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6 best practices to defend against corporate account takeover attacks

6 best practices to defend against corporate account takeover attacks

While there are similarities between the two, corporate account takeovers (CATO) often have larger implications than breaches affecting individual accounts and can result in significant financial losses, reputational damage, and compromised sensitive business information.

“In the corporate environment, the main focus is preventing attackers from getting your employees’ credentials,” says Gartner cybersecurity analyst Akif Khan. “And that can consist of a few different attack vectors. There are the more traditional social engineering attack vectors and attack vectors that could include malware being put on your device somehow, which would log your keyboard strokes and look for credentials that were saved on your device.”

According to the Expel Quarterly Threat Report Q1 2023, identity-based attacks [account compromise, corporate account takeover, and long-lived access key theft] accounted for 57% of all incidents identified in Q1 2023.

Common attacks that can lead to corporate account takeover attacks

The tools and techniques cybercriminals use are similar for both consumers and corporations, but the impact of a corporate account takeover can be much more significant, says Michael Halstead, managing director of finance and insurance at Launch Consulting.

According to Halstead, the attack vectors bad actors use include:

  • Phishing: This remains a popular method of attack as it has become much more sophisticated with evasive strategies, such as testing to avoid common defensive tooling. Artificial intelligence (AI) has also created new challenges with near-perfect phishing emails. SMS text messages have also become a popular technique as unlike email, mobile phones don’t have strong filters to block text messages containing spam or smishing attempts.
  • Pretexting: The human equivalent of phishing where an attacker creates a false pretext, e.g., impersonating a person in authority, to deceive employees into revealing sensitive information or performing certain actions.
  • Business email compromise (BEC): This specifically targets corporate email accounts. Attackers compromise or spoof executive or employee email accounts to trick others within the organization or external parties into performing fraudulent actions. This can include wire transfers, changing payment details, or disclosing sensitive information. In 2022, the FBI IC3 (Internet Crimes Complaint Unit) received 21,832 BEC complaints with adjusted losses of over $2.7 billion.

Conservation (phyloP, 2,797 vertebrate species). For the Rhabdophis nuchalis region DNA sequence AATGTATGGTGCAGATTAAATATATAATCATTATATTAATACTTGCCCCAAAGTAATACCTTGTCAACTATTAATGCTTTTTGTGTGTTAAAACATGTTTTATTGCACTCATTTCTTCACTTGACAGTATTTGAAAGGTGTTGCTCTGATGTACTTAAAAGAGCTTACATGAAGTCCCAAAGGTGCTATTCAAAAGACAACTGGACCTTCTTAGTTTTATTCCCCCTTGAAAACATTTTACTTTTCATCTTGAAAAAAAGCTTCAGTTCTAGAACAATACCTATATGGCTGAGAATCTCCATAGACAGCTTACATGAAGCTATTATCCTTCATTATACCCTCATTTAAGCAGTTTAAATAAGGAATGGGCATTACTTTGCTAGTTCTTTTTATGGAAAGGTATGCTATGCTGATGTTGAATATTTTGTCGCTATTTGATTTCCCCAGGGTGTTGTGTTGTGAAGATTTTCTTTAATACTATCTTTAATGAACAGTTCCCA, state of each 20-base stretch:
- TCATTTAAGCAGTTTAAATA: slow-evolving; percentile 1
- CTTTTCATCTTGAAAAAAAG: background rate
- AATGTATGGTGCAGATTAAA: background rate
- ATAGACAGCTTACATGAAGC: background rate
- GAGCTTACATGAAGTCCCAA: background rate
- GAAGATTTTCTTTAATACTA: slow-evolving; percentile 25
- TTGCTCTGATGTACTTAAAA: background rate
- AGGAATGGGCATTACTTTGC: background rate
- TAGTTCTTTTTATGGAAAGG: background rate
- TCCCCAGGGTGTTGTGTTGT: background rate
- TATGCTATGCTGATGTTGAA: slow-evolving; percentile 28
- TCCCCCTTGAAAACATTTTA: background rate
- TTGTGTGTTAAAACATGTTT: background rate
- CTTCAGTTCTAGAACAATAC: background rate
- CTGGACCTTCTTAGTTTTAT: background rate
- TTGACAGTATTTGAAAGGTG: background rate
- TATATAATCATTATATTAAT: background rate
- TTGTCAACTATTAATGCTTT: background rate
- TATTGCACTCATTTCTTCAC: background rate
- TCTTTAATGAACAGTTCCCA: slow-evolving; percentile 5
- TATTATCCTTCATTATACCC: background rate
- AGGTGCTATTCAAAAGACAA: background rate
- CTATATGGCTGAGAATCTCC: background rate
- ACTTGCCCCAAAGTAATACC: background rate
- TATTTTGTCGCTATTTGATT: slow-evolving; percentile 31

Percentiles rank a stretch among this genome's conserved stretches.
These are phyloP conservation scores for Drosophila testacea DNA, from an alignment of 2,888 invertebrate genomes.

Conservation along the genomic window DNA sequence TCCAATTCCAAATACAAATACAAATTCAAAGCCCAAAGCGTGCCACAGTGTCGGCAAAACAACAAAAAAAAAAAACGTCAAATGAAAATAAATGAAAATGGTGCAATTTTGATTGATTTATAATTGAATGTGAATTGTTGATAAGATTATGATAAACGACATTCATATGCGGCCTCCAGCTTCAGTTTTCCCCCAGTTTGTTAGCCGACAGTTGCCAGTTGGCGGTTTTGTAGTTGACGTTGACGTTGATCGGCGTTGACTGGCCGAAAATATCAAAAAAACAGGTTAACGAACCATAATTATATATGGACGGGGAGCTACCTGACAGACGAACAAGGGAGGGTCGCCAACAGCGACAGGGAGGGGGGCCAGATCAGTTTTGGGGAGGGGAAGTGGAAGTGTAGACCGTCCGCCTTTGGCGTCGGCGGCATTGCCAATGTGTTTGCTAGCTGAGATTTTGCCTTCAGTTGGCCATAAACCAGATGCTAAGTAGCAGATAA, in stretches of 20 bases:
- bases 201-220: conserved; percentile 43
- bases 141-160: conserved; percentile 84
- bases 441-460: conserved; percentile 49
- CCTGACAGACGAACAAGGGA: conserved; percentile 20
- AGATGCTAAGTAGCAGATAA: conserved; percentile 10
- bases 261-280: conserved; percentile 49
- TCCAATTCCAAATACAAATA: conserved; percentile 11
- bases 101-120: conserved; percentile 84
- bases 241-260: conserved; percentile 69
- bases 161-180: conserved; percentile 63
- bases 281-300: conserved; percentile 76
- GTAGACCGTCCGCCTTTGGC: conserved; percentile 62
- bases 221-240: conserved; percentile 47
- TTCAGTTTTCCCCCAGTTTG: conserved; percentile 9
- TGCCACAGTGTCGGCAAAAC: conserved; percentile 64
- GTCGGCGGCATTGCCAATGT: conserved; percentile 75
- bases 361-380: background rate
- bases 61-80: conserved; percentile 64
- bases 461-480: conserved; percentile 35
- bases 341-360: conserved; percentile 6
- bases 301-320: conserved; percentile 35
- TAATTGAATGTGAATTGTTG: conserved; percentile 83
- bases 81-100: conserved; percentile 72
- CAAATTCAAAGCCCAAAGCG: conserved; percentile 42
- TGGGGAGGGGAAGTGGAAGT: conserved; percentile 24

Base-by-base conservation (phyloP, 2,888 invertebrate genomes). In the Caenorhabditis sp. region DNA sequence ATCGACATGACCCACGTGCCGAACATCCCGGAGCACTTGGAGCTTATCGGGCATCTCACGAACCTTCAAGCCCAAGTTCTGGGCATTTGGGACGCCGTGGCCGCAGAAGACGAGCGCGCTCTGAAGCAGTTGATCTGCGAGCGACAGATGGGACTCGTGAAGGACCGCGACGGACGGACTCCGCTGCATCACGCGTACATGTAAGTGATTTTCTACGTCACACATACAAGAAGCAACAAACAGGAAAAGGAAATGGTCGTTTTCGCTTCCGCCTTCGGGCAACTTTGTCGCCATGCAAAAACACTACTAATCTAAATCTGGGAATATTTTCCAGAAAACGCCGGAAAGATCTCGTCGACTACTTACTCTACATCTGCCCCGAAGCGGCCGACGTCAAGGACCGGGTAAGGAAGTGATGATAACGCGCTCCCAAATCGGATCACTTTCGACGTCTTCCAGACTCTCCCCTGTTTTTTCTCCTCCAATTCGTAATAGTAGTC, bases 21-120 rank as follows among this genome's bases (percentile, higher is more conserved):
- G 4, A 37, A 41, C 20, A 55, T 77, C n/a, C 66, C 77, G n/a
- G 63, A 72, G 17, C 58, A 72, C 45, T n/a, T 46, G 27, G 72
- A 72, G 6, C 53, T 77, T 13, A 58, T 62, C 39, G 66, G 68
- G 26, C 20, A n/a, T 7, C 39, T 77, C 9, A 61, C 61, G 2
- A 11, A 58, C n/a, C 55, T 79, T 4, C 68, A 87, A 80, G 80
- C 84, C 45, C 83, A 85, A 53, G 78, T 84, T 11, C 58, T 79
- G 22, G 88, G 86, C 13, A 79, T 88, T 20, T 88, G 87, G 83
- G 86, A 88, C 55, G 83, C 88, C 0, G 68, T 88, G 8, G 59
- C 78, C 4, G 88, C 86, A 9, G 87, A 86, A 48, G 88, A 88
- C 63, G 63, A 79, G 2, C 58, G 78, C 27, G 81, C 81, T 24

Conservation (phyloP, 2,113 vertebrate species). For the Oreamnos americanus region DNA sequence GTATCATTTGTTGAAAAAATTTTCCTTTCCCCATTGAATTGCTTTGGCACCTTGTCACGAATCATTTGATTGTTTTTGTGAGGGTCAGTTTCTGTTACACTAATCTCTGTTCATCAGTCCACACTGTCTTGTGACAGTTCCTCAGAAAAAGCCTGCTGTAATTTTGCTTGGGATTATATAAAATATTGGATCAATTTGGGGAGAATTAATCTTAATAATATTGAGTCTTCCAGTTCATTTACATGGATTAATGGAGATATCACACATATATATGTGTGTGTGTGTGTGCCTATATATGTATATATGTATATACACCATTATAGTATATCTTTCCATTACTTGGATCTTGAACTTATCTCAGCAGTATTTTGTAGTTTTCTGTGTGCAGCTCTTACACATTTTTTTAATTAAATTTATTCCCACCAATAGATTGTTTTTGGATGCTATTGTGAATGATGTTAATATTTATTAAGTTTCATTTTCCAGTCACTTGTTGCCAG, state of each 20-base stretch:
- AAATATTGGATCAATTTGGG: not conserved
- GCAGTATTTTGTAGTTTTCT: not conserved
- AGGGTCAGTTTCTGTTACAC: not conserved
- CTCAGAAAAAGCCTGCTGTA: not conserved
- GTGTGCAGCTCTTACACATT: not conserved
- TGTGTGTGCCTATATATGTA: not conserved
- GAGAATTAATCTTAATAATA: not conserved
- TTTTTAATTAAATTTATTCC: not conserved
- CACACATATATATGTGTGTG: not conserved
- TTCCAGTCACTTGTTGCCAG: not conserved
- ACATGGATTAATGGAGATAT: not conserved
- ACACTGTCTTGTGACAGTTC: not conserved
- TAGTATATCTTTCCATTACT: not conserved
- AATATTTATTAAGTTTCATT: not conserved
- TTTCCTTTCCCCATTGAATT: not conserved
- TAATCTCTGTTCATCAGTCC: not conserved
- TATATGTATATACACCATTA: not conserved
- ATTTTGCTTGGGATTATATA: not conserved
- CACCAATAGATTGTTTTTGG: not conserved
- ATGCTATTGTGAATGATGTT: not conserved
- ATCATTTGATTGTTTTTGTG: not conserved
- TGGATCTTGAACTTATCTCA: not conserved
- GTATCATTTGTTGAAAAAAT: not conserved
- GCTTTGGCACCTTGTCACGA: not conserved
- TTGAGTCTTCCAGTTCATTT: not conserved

• Social engineering: Uses human psychology and trust to manipulate individuals, often employees, into divulging sensitive information or granting unauthorized access. Like phishing, social engineering attacks have become much more sophisticated with the use of AI to impersonate legitimate entities via phone calls or video.
  • Phone calls impersonating legitimate entities: Attackers target company executives, business partners, or financial institutions, to trick employees into revealing login credentials, account details, or sensitive information, which can then be used to gain unauthorized access to corporate accounts.
  • Deepfakes: The use of AI to create a video or audio recording of a high-ranking executive or colleague to trick an employee into transferring funds, sharing sensitive data, or giving an attacker control over a corporate account. Deepfake will likely become more prevalent as advances in AI are made and news of successful attacks increase.
  • Leveraging insiders: Bad actors use employees to assist with corporate account takeovers. The motivation can be financial, affinity to a particular cause, and/or threats of blackmail. Employees or individuals with privileged access can be convinced to misuse their privileges for personal gain or malicious purposes.

“A corporate account takeover attack can occur for a large variety of objectives unique to the attackers’ specific interests or goals, in addition to who the target may be,” says Tom Hegel, a senior threat researcher at SentinelLabs.